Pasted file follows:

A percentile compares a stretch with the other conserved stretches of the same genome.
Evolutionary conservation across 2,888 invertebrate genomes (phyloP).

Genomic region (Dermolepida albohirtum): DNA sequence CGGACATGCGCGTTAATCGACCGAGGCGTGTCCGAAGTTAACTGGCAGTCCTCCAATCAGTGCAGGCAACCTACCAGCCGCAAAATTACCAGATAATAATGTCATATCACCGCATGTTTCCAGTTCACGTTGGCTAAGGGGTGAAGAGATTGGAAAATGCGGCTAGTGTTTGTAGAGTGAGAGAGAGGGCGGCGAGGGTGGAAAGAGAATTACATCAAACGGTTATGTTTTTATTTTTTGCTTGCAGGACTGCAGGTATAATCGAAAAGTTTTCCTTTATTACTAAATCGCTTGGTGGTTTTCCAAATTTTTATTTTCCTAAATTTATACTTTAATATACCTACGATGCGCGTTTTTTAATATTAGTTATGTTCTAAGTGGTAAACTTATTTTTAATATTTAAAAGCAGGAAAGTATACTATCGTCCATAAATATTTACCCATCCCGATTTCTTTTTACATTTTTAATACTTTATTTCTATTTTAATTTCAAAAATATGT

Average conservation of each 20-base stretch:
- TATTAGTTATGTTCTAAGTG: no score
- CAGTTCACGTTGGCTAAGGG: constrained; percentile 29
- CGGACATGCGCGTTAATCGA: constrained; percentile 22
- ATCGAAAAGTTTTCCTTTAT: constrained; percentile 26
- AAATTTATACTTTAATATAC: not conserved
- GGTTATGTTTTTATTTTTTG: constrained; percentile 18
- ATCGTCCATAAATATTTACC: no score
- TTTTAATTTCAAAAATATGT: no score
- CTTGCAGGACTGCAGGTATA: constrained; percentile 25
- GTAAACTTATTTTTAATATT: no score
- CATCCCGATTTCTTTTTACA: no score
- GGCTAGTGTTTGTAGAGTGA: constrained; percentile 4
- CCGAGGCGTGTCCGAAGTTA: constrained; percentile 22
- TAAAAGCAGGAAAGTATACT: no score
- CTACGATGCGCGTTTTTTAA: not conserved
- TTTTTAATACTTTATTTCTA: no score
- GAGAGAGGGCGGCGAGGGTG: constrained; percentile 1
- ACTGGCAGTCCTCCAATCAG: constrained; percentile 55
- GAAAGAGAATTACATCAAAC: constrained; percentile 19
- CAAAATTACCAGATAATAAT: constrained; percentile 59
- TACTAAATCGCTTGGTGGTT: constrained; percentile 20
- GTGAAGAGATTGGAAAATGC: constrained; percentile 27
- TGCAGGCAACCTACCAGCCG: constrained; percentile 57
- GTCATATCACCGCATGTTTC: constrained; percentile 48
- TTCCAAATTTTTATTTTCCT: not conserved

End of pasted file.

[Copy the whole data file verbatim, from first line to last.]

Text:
A percentile compares a stretch with the other conserved stretches of the same genome.
Evolutionary conservation across 2,888 invertebrate genomes (phyloP).

Genomic region (Dermolepida albohirtum): DNA sequence CGGACATGCGCGTTAATCGACCGAGGCGTGTCCGAAGTTAACTGGCAGTCCTCCAATCAGTGCAGGCAACCTACCAGCCGCAAAATTACCAGATAATAATGTCATATCACCGCATGTTTCCAGTTCACGTTGGCTAAGGGGTGAAGAGATTGGAAAATGCGGCTAGTGTTTGTAGAGTGAGAGAGAGGGCGGCGAGGGTGGAAAGAGAATTACATCAAACGGTTATGTTTTTATTTTTTGCTTGCAGGACTGCAGGTATAATCGAAAAGTTTTCCTTTATTACTAAATCGCTTGGTGGTTTTCCAAATTTTTATTTTCCTAAATTTATACTTTAATATACCTACGATGCGCGTTTTTTAATATTAGTTATGTTCTAAGTGGTAAACTTATTTTTAATATTTAAAAGCAGGAAAGTATACTATCGTCCATAAATATTTACCCATCCCGATTTCTTTTTACATTTTTAATACTTTATTTCTATTTTAATTTCAAAAATATGT

Average conservation of each 20-base stretch:
- TATTAGTTATGTTCTAAGTG: no score
- CAGTTCACGTTGGCTAAGGG: constrained; percentile 29
- CGGACATGCGCGTTAATCGA: constrained; percentile 22
- ATCGAAAAGTTTTCCTTTAT: constrained; percentile 26
- AAATTTATACTTTAATATAC: not conserved
- GGTTATGTTTTTATTTTTTG: constrained; percentile 18
- ATCGTCCATAAATATTTACC: no score
- TTTTAATTTCAAAAATATGT: no score
- CTTGCAGGACTGCAGGTATA: constrained; percentile 25
- GTAAACTTATTTTTAATATT: no score
- CATCCCGATTTCTTTTTACA: no score
- GGCTAGTGTTTGTAGAGTGA: constrained; percentile 4
- CCGAGGCGTGTCCGAAGTTA: constrained; percentile 22
- TAAAAGCAGGAAAGTATACT: no score
- CTACGATGCGCGTTTTTTAA: not conserved
- TTTTTAATACTTTATTTCTA: no score
- GAGAGAGGGCGGCGAGGGTG: constrained; percentile 1
- ACTGGCAGTCCTCCAATCAG: constrained; percentile 55
- GAAAGAGAATTACATCAAAC: constrained; percentile 19
- CAAAATTACCAGATAATAAT: constrained; percentile 59
- TACTAAATCGCTTGGTGGTT: constrained; percentile 20
- GTGAAGAGATTGGAAAATGC: constrained; percentile 27
- TGCAGGCAACCTACCAGCCG: constrained; percentile 57
- GTCATATCACCGCATGTTTC: constrained; percentile 48
- TTCCAAATTTTTATTTTCCT: not conserved